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       	An interesting article about a very remarkable historical puzzle.
        	Incidentally, the name Anasazi was applied to those Pueblo 
structures by some local Amerindians, at the end of the 18th century.
    	Charles Babbage published the idea of tree-ring dating in 
1837, but the first practical application of it (independently of 
Babbage, in about 1912) was the dating of the Anasazi structures.
	The author sensibly comments "Imagine trying to explain the 
19th-century Mormon migration to Utah with only tree rings and pollen 
counts".

	Jared Diamond gives an interesting study of Anasazi society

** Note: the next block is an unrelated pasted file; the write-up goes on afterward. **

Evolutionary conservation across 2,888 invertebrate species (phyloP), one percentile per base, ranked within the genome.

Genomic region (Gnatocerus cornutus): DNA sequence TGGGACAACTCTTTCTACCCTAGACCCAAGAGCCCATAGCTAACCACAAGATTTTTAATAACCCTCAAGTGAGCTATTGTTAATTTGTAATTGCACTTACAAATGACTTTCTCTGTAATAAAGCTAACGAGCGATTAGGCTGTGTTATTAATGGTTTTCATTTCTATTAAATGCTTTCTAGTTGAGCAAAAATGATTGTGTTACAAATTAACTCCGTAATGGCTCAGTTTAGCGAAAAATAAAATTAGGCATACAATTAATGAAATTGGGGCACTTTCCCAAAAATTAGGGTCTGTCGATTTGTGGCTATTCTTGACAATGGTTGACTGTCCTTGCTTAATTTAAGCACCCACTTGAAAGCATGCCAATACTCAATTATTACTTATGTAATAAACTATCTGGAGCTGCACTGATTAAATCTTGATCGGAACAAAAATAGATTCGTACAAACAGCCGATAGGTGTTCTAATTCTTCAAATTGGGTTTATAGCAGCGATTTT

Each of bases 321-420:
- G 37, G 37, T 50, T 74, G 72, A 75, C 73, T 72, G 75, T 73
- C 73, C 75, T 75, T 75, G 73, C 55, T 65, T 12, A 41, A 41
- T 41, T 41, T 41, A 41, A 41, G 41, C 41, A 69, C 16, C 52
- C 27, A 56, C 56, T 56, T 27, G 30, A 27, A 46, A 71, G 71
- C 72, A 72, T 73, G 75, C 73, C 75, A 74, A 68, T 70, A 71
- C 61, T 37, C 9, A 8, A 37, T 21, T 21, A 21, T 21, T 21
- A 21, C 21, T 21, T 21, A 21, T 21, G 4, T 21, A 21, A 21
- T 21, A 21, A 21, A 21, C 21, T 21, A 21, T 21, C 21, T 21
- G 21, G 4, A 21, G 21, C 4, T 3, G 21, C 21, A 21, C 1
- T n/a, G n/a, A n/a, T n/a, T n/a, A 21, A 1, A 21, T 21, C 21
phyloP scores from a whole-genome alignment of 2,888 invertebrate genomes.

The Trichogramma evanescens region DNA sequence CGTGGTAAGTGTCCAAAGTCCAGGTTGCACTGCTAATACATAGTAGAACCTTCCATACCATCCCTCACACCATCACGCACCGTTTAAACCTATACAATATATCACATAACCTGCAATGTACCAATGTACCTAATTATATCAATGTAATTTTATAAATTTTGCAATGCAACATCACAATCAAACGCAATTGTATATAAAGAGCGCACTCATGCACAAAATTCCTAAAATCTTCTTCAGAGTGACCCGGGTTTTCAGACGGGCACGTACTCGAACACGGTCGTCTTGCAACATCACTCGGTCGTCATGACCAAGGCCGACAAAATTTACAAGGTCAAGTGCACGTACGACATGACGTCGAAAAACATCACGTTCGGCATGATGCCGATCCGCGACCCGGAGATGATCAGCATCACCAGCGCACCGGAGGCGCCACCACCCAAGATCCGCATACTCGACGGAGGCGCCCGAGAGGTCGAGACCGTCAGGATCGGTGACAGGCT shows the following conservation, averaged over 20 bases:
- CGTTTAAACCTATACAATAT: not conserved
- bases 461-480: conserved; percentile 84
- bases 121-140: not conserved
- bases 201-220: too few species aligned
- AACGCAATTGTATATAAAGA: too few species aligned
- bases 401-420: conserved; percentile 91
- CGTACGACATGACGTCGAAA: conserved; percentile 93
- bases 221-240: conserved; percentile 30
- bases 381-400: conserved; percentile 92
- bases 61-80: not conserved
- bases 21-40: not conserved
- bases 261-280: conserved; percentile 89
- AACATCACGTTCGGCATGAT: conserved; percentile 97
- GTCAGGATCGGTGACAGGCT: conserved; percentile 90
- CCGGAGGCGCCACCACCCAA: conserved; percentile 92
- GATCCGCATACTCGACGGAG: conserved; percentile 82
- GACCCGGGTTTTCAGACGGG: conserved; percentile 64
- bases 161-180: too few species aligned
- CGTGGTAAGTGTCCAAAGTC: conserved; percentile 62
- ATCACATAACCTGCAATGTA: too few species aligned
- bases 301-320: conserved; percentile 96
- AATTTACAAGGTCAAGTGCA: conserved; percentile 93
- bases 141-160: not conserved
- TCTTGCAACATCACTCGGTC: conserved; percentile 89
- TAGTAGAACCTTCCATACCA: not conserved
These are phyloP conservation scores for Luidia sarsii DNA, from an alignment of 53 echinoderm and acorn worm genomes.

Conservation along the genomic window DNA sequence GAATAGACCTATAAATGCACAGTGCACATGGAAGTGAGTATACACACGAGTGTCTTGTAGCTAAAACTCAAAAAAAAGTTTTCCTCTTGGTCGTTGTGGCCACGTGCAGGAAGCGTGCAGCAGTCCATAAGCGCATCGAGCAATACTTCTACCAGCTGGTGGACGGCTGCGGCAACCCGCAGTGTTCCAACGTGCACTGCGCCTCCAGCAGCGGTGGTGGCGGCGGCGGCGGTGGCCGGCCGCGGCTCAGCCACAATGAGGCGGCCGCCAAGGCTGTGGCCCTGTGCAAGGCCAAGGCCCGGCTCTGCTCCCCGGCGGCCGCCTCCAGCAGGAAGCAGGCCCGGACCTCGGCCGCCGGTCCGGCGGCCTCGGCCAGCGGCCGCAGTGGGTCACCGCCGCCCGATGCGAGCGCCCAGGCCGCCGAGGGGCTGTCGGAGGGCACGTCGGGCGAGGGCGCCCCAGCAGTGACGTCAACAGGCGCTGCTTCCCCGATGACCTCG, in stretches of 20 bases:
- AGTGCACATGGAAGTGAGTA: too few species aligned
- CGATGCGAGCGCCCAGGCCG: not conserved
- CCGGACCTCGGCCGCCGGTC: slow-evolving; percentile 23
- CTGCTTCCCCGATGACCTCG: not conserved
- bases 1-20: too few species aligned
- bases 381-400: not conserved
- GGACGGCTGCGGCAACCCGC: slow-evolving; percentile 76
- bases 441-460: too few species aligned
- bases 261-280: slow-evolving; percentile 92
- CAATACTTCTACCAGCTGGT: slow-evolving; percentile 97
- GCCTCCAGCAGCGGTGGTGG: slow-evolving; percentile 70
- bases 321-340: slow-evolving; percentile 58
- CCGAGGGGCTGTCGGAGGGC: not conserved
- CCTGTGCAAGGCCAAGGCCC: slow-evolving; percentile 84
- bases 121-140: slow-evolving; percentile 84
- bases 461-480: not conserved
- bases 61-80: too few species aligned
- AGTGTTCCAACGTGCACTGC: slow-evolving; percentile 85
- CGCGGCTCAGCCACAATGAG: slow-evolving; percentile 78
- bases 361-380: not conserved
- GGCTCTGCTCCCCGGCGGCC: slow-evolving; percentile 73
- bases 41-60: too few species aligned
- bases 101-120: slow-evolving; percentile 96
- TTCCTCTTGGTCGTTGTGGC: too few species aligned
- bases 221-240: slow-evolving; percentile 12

in his book "Collapse".  He points out that the dense and wealthy 
population of the Pueblos was fed from farms widely scattered outside 
the canyons, and an enormous number of tree trunks were dragged (by 
men) over immense distances to build the Pueblo structures.  In that 
arid environment, such a highly stratified social structure was 
obviously fragile, and it is hardly surprising that a prolonged and 
severe drought coincided with the abrupt collapse of the entire 
society.  Diamond gives some vivid details of the evidence of the 
ruling class being eaten in their own homes.
	The author remarks "Curiously, as was true throughout the 
region, the victors didn't stay to occupy the conquered lands".  But 
how could they?  People living in the canyons depended on food grown 
at widely scattered farms outside, and some elaborate social 
structure was required for that food to be supplied to the ruling 
class living in the canyons.